Sophie Grégoire-Trudeau Dishes on Motherhood

Filed under: Babies, Toddlers Preschoolers, Amazing Kids, Amazing Parents

Sophie Grégoire-Trudeau has a lot going on. When she's not relaying the latest entertainment scoop as etalk's Quebec correspondent, she's busy keeping up with her 2-year-old son, Xavier, and 10-month-old daughter, Ella-Grace. She's also the wife of the man most likely to be PM someday, dashing Liberal MP Justin Trudeau, eldest son of the late Prime Minister Pierre Elliott Trudeau. ParentDish spoke with Grégoire-Trudeau about not underestimating your children, post-breastfeeding blues and meditation class for the wee ones.

Q: What's the best piece of parenting advice that you have received?

A: To respect their individuality, not to try to mold them into who you are. I remember hearing that from people before I even got pregnant and I thought, it's probably true because it's something you go through as a child, the relationship you have with your parents. My children are completely different from each other. Xavier was a big nine-and-a-half pounder, he's a big teddy bear. Ella-Grace is so quick, she's like a gazelle. And the younger one is totally learning from the older one. It's amazing to see that happening.

Q: What advice would you give a new parent?

A: Not to underestimate your child. They are much wiser, much more compassionate and caring and understanding than you might think. That's not saying to treat them as grown-ups, but their purity of purpose is something we have to learn from. They are so present and conscious in what they do, they're not thinking of a thousand things when they are doing something, compared to how we are. I admire them so much for that.

Q: What is the most challenging part of parenting for you?

A: I find it difficult not having a husband present all the time, he's in politics, so that's not easy. I also find it difficult to be able to find some little time for myself, as I do when I do yoga. And I find it difficult not to feel guilty about taking time for myself, for say, not being with Ella-Grace at the playground each day, you know? But it's necessary to find some time for myself, and I think that mothers should have interaction with other adults as they grow with their children. It's important for the mother, but it's also important for the baby to see their mother with other adults, not to always be in the baby world.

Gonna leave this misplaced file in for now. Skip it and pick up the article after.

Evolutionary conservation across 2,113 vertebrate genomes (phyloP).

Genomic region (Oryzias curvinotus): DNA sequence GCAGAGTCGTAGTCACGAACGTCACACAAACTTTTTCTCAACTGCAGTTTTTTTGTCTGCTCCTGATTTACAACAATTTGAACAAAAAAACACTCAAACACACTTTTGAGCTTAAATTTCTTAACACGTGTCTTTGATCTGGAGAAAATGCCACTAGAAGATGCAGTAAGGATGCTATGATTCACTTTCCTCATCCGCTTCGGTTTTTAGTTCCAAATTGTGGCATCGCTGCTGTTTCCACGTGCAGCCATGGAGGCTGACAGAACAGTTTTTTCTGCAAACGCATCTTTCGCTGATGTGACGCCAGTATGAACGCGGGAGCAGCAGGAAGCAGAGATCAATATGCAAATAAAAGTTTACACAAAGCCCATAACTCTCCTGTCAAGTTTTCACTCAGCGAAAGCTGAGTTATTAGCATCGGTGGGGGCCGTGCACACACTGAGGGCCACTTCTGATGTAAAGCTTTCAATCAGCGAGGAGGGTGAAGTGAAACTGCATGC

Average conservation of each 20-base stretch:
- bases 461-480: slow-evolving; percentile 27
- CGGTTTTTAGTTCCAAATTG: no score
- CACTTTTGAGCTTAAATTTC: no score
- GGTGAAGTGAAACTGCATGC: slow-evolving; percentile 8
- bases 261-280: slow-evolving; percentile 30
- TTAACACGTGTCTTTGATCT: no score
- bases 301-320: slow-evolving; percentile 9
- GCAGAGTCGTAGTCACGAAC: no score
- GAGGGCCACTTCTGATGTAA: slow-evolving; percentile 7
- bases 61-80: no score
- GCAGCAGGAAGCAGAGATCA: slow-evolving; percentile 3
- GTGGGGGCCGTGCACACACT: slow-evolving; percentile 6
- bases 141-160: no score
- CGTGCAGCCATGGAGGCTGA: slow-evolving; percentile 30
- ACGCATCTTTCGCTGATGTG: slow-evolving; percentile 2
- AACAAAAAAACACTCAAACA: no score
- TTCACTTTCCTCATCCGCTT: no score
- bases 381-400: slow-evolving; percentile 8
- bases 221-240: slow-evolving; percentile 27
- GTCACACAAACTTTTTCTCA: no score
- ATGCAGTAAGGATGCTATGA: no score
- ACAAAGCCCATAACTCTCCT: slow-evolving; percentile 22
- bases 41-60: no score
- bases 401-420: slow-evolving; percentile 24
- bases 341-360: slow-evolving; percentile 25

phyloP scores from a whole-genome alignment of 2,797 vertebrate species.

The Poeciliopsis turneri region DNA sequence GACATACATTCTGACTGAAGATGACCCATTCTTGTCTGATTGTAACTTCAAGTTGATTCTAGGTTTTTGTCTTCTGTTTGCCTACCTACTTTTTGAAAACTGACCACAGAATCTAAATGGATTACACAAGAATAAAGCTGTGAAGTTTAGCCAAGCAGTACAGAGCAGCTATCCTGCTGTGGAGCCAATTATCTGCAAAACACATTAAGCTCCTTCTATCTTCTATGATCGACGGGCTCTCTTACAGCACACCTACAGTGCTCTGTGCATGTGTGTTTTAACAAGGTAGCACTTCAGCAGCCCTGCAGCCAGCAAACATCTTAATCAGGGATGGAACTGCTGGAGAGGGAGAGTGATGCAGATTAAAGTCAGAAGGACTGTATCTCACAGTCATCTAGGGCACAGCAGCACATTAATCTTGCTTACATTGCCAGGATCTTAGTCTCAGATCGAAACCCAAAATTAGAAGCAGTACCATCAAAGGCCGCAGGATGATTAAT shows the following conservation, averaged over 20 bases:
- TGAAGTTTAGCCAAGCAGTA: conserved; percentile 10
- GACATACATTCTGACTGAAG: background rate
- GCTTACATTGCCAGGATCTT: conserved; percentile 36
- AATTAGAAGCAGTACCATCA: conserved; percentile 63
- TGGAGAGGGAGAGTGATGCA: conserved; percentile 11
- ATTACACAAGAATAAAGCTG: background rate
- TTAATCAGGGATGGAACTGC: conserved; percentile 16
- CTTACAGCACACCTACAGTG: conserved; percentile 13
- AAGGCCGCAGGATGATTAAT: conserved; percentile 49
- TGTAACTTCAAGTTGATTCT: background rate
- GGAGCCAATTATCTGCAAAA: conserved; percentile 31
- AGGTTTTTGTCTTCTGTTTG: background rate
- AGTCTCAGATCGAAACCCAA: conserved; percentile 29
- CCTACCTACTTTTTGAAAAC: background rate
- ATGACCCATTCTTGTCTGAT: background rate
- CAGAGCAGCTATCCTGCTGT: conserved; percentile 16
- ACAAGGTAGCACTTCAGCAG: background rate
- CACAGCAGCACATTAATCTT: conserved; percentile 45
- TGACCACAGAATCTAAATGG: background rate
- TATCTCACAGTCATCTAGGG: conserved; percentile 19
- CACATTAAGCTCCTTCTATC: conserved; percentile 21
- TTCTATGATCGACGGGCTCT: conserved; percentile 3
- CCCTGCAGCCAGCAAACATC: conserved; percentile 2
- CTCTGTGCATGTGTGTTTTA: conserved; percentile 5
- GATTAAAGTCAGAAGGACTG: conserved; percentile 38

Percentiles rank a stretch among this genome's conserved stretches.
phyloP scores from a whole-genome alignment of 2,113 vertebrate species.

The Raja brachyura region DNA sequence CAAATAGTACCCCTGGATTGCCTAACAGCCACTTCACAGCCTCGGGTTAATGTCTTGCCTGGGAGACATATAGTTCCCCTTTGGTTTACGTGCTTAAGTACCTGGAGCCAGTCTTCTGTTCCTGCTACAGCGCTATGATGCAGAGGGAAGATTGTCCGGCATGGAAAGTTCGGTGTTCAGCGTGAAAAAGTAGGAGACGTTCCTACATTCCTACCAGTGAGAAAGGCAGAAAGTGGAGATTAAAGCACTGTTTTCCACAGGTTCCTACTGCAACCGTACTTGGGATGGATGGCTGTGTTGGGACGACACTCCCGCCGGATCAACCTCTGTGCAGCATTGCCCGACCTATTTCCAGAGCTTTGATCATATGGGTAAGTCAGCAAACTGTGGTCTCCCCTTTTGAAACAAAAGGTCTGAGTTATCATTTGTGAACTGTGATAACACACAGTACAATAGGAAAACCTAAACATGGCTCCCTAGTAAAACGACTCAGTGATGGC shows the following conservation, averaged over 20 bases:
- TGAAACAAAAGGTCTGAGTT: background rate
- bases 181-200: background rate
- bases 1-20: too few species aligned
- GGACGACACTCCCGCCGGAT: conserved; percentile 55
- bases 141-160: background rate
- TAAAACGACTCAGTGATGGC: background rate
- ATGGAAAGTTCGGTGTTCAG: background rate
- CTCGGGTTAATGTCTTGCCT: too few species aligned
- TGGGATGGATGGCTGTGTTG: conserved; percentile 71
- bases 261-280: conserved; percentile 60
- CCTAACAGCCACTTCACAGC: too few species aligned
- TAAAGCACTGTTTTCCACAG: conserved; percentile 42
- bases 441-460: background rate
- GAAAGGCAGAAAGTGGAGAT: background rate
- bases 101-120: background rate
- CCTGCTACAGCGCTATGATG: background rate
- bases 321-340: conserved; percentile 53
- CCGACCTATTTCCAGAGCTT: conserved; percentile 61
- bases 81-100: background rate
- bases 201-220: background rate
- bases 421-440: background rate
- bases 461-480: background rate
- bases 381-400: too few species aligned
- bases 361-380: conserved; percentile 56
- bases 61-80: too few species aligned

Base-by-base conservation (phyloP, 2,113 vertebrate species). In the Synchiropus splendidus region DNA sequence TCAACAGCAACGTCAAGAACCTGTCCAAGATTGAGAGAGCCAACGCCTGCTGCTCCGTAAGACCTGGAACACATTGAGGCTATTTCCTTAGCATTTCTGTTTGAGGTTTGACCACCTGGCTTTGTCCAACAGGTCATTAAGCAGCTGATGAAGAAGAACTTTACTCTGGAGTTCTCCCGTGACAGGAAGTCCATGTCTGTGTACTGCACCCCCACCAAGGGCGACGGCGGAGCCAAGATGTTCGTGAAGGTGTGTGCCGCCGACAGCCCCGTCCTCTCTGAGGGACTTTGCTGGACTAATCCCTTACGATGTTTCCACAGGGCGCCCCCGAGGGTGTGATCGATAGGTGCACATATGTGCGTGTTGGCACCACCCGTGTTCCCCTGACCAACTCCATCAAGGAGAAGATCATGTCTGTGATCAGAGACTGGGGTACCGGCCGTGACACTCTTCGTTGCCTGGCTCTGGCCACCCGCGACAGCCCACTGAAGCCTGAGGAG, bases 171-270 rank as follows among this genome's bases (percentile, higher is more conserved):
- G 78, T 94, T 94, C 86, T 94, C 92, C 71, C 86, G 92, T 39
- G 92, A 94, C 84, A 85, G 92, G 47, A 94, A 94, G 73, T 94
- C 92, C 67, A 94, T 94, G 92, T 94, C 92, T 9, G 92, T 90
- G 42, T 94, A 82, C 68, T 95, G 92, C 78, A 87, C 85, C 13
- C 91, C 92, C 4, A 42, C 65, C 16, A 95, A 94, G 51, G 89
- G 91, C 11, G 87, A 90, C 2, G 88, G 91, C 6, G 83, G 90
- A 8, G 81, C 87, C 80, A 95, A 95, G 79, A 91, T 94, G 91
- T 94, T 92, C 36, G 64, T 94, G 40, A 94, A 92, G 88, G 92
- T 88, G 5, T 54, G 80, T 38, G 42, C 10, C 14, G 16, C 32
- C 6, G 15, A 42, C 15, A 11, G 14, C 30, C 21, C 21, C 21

Q: Are there any mistakes you made as a parent along the way?

A: Part of me would have loved to have slept with my babies for the first months. I went against my instincts because I am someone who does not work at all well on lack of sleep, so for me and for my children, I decided it would be better for me to get some more sleep. But part of me regrets it a little bit. And I breastfed both children until six months and sometimes I wish I was still breastfeeding them. It's not a big regret it's just like, (sigh). I felt such a release when I breastfed and I miss that release, that moment of complete connection. You can have it in different ways, but it's not the same.

Q: How did H1N1 affect your family?

A: For some vaccines I'm a little bit hesitant. With H1N1, there are two sides to this. First of all, it's a social responsibility and we have to establish social order and we need to be part of that. And secondly, I have a husband who is in politics and shakes 500 pairs of hands a day, so I couldn't take the risk. I do understand the people who don't want to vaccinate, but I think the majority should. Xavier got very sick before he got his vaccine and to be honest with you, I think he had it. When he got vaccinated he had no reaction, and Ella-Grace had a super-high fever, so I did find that a very stressful situation. When it comes to your kids' health, you lose it a little bit.

Q: Do you think the government is doing enough to support parents?

A: It's never enough when it comes to our children. I think they are doing well but there is room for much more. More help for parental leave, more help for parents who are raising kids alone. The thing with a society that prizes individuality, we grow up in little bubbles, instead of living in a big village.

Sometimes I talk about eduction issues with Justin and there's one thing that I keep coming back to. We don't have lots of moments in our lives to create silence inside us. I am a true believer that all children, starting at a young age, should be exposed to some kind of meditation art, it could be drawing, it could be yoga, I don't know how it could be implemented, but surely it can. We need to create more silence and introspection in our kids so they can grow up to be less stressed individuals who know themselves better. That's major.

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Start by teaching him that it is safe to do so.